Warren Clarke is a consumer advocate and automotive journalist for CARFAX. He prides himself on sharing advice on car buying and driving safety, which is especially important in winter. For more tips on winterizing your car, you can also check out our previous blog post.
In some parts of the country, winter brings weather that turns the landscape into something resembling a holiday greeting card. The ground is blanketed with pristine snow, and frosty temperatures give you an excuse to sip hot cider and gather with friends and family before a warm hearth.
If there’s a downside to life in a winter wonderland, though, it most certainly concerns driving. Snowy conditions increase the risk of accidents, going off the road and getting stuck. Whether you’re driving an old clunker or a new car right off the lot, no one is immune to winter car trouble.
Stay safe this winter by being prepared. A properly stocked winter survival kit for your car will give you everything you need to tackle most cold-weather automotive troubles and give you the peace of mind that you’re ready to handle whatever challenges occur on the road. Keep the items below in a portable carrying case that you can move if you’re using a car other than your own, especially for long road trips, so you’re prepared for whatever winter brings your way.
Shovel and ice scraper
A car that’s stationary in heavy snowfall can quickly become buried, and you may need to literally dig yourself out of the snow. An ice scraper and snow brush will help you clear the windshield so you can travel safely once you’re able to get the car moving.
Even a minor injury can become a major problem if prompt care isn’t administered. Having a first-aid kit on hand gives you the resources to quickly tend to bumps or bruises suffered in an accident.
If you’re stranded within walking distance of warm shelter, the best course of action may involve leaving your car and hiking to safety. You’ll need gear that’s up for this task, so make sure you have extra gloves, hats, and scarves.
Air-activated hand & foot warmers
Packages of air-activated hand and foot warmers can be critical in helping you dig your car out of ice and snow. Some products can last for many hours and can help ward off frostbite if you have a long walk to safety.
Snacks & water
Having water on hand will prevent you from becoming dehydrated if you’re stuck in the snow, and stocking your survival kit with snacks will ensure you have food on hand to give you the energy you need to figure a way out of your dilemma. Choices such as nuts, seeds, peanut butter, energy bars, and trail mix will keep for a long time in your kit, and they’ll provide you with the dense nutrition you need to remain strong and alert.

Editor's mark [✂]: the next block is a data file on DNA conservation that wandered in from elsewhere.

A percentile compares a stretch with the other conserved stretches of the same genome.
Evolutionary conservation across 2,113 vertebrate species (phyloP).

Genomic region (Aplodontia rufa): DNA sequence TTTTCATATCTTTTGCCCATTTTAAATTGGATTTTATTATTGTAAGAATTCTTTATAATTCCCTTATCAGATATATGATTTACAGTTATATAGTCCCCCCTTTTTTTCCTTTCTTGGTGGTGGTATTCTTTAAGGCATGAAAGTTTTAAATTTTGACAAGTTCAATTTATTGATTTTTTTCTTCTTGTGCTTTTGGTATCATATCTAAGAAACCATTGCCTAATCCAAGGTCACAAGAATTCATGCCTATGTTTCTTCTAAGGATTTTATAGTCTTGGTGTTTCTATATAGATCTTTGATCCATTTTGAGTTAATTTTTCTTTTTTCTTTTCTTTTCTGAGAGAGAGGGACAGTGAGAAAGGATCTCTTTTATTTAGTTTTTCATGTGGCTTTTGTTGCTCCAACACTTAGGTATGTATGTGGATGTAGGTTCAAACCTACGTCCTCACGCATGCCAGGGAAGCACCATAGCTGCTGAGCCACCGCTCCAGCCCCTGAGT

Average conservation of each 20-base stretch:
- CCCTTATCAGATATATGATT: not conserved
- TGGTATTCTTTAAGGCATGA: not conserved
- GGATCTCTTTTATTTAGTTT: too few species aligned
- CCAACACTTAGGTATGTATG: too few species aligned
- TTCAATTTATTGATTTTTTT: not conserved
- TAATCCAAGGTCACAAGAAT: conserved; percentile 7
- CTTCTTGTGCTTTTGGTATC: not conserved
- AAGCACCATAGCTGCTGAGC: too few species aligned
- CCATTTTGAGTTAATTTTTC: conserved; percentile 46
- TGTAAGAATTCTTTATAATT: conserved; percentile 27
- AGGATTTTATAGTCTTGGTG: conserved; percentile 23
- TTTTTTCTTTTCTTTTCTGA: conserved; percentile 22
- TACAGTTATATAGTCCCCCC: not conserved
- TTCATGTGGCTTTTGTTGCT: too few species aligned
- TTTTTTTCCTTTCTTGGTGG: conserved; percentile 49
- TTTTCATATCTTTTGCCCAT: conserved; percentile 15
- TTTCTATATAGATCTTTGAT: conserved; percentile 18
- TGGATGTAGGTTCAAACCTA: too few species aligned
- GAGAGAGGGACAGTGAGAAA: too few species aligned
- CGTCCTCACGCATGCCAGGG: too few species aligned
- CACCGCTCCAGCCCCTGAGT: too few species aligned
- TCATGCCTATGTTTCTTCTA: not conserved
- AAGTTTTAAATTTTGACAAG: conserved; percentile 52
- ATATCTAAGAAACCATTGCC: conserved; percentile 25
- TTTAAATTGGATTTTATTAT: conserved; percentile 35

Blanket & sleeping bag
If you wind up having to wait in your car overnight for help to arrive, a blanket and sleeping bag will ward off the chill. Choose a zero-degree down sleeping bag that’s specifically made to keep you warm in icy temperatures.
Road flares, glow sticks, & a whistle
Snowfall often hampers rescue efforts by camouflaging the stranded vehicle. Road flares, glow sticks, and a whistle can be used to make sure first responders can locate your car.
Flashlight with batteries
If you find yourself stranded at night, you’ll need a light source, so stock your survival kit with a flashlight. Make sure there are plenty of batteries on hand to give your flashlight the power it needs to keep shining.
Traction recovery tracks
It’s all too easy for cars to get stuck in the snow, but traction recovery tracks help. Designed for snow, sand, mud, and gravel, these tracks facilitate secure traction that can help your vehicle escape a difficult situation. Clear a path, lay these tracks down in front of your wheels and fire up your car’s engine to liberate your vehicle from a bank of snow. For a quick hack using something you might have already around the house, use some old carpet scraps or even your car’s floor mats to help give the tires some traction.
Cell phone charger
Stash a cell phone charger in your survival kit ensures your phone is always ready for action. Choose a charger with an internal battery that doesn’t rely on electricity or a car for power.
Cold weather can be hard on your car’s battery. If your battery dies, a jumper cable makes it easy for you to get the charge you need to get your vehicle back on the road.
Worst-case scenarios aside, winter is a season of wonder and delight. Drive safely, and don’t forget to enjoy the weather.